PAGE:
Safeguarding the interest of consumers of financial products by strengthening regulations and increasing awareness is imperative in bringing back retail investors to markets, an Assocham-Brickwork Ratings study today said.
"Financial consumer is struggling to cope up with unfair service practices by financial institutions such as lack of transparency and disclosure, hidden charges, penalties, misselling of products, sale of unsolicited products-often by bundling them with other products, improper recovery practices and others," Assocham Secretary General D S Rawat said.
"Regulators need to play a dynamic role in strengthening financial regulation while also empowering consumers through awareness initiatives," he added.
Focus on financial consumer protection is crucial for the government, regulators and financial intermediaries to bring back retail investors into the financial markets, the study said.
The anomalies of Indian financial market have resulted in stock market scams, NBFC (Non-Banking Financial Company) havocs, misselling in Unit Linked Insurance Plans (ULIPs), unexpected returns from equity mutual funds and negative real returns from bank deposits, it alleged.
"It is important for regulators to insist for clear, accurate and balanced messages when promoting financial products and services as consumers are heavily influenced by advertisements while making financial decisions and seeking financial advice," said the study.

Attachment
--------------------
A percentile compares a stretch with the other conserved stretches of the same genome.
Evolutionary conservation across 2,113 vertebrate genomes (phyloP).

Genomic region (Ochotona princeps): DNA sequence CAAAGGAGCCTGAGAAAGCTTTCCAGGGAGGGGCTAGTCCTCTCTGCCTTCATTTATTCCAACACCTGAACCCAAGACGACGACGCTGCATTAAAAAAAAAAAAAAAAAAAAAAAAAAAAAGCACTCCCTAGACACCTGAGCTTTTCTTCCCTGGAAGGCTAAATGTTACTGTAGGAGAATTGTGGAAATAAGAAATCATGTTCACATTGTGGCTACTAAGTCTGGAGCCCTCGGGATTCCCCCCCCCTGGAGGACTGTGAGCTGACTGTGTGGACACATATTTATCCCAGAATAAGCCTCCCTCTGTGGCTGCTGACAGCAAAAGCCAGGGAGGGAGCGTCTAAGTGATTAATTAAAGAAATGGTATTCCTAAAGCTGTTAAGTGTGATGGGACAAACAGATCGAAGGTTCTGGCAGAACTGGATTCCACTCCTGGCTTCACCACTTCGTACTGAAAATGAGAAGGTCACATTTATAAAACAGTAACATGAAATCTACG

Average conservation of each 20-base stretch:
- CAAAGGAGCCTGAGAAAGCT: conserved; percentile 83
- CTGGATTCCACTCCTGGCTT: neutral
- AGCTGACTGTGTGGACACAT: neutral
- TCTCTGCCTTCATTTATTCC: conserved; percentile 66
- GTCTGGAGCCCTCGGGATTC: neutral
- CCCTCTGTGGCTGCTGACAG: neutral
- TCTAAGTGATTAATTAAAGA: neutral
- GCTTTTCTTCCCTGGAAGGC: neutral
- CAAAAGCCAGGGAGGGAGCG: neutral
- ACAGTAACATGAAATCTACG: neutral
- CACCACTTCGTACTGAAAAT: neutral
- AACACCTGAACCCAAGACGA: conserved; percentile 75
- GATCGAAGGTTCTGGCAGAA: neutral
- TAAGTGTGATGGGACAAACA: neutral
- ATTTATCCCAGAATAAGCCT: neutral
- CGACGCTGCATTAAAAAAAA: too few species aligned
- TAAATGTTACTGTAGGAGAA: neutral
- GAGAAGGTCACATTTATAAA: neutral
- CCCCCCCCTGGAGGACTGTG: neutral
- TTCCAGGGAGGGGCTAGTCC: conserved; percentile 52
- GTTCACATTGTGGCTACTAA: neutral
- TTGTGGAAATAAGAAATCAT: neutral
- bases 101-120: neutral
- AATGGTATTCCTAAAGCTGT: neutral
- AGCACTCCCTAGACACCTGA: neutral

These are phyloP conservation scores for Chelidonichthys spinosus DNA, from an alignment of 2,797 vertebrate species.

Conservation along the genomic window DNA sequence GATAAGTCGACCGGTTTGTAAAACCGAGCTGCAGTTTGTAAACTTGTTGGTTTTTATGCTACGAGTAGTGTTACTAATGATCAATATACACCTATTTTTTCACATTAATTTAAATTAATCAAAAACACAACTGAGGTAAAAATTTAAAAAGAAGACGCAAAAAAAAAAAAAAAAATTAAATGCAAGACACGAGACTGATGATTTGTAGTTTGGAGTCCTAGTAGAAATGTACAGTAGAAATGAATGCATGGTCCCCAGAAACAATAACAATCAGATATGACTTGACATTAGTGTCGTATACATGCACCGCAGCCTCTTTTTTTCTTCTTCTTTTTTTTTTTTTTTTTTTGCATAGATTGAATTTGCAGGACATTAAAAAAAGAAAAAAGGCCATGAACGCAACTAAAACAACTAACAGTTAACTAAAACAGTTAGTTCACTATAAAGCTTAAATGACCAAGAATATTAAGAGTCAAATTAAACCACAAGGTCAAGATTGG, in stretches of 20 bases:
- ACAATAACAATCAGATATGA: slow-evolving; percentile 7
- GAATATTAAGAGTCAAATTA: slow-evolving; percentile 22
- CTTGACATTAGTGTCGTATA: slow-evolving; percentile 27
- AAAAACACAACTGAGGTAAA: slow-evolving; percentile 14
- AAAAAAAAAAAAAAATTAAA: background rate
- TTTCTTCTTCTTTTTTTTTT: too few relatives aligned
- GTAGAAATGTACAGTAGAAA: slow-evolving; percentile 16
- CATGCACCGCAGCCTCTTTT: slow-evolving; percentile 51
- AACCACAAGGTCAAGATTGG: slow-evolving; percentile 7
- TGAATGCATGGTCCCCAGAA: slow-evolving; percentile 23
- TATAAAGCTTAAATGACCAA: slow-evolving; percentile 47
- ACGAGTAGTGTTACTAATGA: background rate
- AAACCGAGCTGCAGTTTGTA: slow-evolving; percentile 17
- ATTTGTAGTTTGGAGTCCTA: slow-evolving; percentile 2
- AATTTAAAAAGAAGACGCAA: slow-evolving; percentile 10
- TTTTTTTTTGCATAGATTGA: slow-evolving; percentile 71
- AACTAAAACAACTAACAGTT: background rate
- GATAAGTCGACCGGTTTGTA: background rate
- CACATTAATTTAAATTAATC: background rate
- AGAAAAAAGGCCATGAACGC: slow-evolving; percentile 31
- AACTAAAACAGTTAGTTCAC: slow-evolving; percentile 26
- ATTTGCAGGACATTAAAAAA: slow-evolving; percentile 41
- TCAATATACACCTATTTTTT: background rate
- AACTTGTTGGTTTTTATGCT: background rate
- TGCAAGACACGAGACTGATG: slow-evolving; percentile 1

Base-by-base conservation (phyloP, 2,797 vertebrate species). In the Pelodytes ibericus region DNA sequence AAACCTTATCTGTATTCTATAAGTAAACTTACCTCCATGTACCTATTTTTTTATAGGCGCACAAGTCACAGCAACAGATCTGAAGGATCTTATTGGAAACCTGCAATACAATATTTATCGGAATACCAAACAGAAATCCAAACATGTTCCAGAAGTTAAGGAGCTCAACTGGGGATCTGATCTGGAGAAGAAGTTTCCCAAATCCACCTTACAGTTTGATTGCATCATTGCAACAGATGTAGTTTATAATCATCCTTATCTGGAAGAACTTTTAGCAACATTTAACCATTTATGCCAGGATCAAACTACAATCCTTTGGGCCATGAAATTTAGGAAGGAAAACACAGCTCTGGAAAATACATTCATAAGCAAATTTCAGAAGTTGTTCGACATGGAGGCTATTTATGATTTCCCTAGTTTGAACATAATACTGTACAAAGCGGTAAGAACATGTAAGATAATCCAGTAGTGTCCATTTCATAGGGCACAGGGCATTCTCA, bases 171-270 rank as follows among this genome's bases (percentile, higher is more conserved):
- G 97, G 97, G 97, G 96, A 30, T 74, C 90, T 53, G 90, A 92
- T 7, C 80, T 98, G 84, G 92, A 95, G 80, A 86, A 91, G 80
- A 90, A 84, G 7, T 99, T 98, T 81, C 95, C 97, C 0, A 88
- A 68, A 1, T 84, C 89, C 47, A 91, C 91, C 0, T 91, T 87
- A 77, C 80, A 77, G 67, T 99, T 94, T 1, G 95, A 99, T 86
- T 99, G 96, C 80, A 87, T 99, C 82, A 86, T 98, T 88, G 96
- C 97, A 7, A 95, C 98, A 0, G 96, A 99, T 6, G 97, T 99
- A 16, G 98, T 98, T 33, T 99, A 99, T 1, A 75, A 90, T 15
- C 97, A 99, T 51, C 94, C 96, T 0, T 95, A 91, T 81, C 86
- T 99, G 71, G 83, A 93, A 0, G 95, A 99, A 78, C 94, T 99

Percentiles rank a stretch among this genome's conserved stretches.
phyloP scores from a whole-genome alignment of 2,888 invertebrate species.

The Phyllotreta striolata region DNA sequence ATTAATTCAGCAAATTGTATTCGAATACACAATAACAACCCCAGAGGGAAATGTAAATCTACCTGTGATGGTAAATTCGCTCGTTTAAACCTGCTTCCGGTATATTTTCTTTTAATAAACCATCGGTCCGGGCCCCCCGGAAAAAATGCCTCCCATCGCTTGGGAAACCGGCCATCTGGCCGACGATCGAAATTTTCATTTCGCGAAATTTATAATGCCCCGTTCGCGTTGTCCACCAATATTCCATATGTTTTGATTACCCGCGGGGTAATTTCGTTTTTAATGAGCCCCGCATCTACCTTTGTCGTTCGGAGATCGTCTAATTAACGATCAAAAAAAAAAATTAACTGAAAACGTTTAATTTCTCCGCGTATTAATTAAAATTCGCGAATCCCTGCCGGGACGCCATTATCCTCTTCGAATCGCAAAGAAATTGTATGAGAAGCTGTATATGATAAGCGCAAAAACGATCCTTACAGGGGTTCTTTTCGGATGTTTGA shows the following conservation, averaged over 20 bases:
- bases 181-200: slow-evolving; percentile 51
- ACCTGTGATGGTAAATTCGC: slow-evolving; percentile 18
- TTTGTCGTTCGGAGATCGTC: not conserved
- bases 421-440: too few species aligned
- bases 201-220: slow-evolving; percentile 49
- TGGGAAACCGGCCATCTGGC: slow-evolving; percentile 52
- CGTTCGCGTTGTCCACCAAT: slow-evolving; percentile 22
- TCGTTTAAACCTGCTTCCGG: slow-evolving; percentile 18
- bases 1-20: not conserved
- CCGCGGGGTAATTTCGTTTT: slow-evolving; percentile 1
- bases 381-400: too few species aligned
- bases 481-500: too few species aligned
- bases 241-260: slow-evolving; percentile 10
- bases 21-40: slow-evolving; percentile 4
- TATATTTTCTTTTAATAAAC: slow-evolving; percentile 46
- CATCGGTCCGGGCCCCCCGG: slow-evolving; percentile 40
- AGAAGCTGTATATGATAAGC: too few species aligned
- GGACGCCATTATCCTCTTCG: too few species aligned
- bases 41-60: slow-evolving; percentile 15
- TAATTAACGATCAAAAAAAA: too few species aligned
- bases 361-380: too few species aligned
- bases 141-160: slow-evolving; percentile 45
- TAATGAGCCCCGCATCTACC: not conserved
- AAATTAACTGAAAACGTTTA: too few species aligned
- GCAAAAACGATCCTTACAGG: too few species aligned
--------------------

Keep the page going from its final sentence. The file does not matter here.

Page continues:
"India needs to develop good practices on financial education and awareness relating to credit, insurance and private pensions together with inclusive growth to stem the rot, provide employment and successfully tread the growth path," it suggested.
There is also a need for adequate consumer protection and financial literacy for long-term stability of the financial sector, as protecting illiterate poor people from the traps of misselling is as important for wealth generation as access to financial services, said the study.
Financial markets players and regulators need to build confidence in consumers as they often do not understand the complexity of the products and are not sure if the products are suitable for them considering their investment life cycle, risk aversion, capital and liquidity needs, it said.